Despite the fact the book of Revelation is usually mined for what it has to say about future events, it is not a “roadmap for the future.” It is, rather, an exhortation written to very real churches to encourage them to live a different kind of life in the shadow of the Second Coming. This life means enduring persecution for their belief in Jesus and their non-belief in an imperial system that was becoming increasingly hostile to that faith.
There are many examples of this in Revelation, but I will offer one from the letter to Pergamum (Rev 2:12-17). In Rev 2:13 the church is commended for not renouncing their faith even though one faithful witness was put to death. The city is described as the place where Satan has his throne (v. 13) and “where Satan lives” (v. 14).
There are several suggestions for what is meant by “Satan’s Throne” (in fact, David Aune lists eight major possibilities). The Temple of Zeus Soter overlooked the city, and this throne was well known in the ancient world. On the other hand, this may refer to the Imperial cult represented by two temples to Emperors Augustus and (later) to Trajan.
In support of this view, it is observed that the term “throne” is used as an “official seat or chair of state” in the New Testament, Pergamum was the center of Satan’s activities in the province of Asia much the way Rome becomes the center for Satan’s activities in the west. The Temple of Augustus in Pergamum was built in 29 B.C., and was the first of the imperial cults in Asia Minor. In TJob 3:5b pagan temples are called “the temple of Satan.”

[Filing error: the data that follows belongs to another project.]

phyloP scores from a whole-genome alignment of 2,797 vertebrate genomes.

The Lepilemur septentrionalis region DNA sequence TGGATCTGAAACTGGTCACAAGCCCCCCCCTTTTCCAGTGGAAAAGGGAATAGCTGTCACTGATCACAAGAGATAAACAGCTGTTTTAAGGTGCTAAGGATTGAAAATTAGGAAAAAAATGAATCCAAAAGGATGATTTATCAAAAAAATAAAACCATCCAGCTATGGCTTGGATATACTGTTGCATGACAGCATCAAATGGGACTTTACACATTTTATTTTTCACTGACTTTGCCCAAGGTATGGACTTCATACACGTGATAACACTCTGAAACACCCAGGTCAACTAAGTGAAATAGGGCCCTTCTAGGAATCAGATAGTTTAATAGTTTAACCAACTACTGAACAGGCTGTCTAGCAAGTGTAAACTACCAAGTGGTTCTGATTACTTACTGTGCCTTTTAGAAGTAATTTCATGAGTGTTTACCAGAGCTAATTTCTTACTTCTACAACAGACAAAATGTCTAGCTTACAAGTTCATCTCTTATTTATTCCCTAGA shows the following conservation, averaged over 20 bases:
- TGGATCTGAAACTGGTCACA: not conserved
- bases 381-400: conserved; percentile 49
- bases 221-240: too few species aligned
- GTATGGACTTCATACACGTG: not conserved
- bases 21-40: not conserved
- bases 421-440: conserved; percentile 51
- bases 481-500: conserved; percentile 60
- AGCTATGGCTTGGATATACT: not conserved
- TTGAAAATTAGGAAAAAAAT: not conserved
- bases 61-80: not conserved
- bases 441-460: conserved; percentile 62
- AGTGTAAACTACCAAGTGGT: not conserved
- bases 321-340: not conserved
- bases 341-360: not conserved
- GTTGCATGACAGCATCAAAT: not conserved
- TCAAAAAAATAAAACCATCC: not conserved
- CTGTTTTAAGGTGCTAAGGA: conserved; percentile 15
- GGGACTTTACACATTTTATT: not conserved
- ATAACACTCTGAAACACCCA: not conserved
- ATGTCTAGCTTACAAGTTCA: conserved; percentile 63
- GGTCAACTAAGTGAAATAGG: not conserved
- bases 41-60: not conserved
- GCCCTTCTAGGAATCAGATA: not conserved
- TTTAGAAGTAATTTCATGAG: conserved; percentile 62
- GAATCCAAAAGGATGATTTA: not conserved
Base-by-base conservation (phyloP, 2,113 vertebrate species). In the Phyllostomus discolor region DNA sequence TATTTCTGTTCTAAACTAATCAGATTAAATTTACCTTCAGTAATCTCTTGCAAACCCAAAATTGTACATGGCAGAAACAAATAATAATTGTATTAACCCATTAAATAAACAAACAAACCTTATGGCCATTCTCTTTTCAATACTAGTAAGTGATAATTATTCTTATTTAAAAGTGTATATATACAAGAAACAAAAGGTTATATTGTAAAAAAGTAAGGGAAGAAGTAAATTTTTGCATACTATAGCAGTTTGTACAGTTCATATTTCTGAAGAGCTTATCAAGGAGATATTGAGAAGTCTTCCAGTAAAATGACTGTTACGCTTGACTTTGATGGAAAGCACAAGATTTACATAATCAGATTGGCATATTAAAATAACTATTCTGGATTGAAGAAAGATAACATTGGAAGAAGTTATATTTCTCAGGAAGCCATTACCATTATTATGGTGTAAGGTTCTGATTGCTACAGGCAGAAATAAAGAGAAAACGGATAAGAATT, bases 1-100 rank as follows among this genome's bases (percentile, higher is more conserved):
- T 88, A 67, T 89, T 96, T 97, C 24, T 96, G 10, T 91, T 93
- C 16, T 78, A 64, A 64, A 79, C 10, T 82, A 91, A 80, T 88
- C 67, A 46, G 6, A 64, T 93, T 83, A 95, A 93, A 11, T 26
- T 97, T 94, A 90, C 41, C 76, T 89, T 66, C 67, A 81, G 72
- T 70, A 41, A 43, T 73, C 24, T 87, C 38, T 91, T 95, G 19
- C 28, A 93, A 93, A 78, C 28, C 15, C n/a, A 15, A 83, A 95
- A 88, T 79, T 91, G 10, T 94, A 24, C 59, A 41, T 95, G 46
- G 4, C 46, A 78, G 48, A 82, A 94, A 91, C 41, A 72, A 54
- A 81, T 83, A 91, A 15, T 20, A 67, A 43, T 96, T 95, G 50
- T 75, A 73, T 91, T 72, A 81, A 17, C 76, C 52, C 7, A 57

Even though the imperial cult is strong in their city, the church of Pergamum remains true to the Lord’s name, even to the point of death. Nothing is known from scripture about the martyr Antipas, which is a shortened form of Antipater. The title given him is “faithful witness,” title given to Jesus in Revelation 1. Eventually Pergamum will become known for several important martyrs. The fact that the city was the center of the imperial cult would make the Christian refusal to accept the cult a serious crime.
There is a principle running through several of the letters in Rev 2-3 that the witnessing church will be a persecuted church (Beale, Revelation, 427). Since the church has had a reputation for being a strong witness in the community, the church has had to face persecution, perhaps in the form of financial hardship and other social complications; but more importantly, members of their community have been killed for their faith.
Let me draw this back to the application of Revelation to the present church. How should the modern church “resist” the culture of this world? In western, “first world” countries this would look different than in some parts of Africa or Asia where the church is illegal and being persecuted for their faith. It is possible that the lack of persecution in the west is an indication that we have embraced culture and are no longer “faithful witnesses” like Antipas?
How would this “resist the culture” theology play out in modern American Christianity? It seems to me evangelicals have seized on some social issues and ignored others. Recently, resisting and protesting changes in same-sex marriage laws are the only place it appears Christians resist culture–but what about rampant consumerism or American exceptionalism? How do we adopt Revelation’s theology of resistance on a wider range of issues?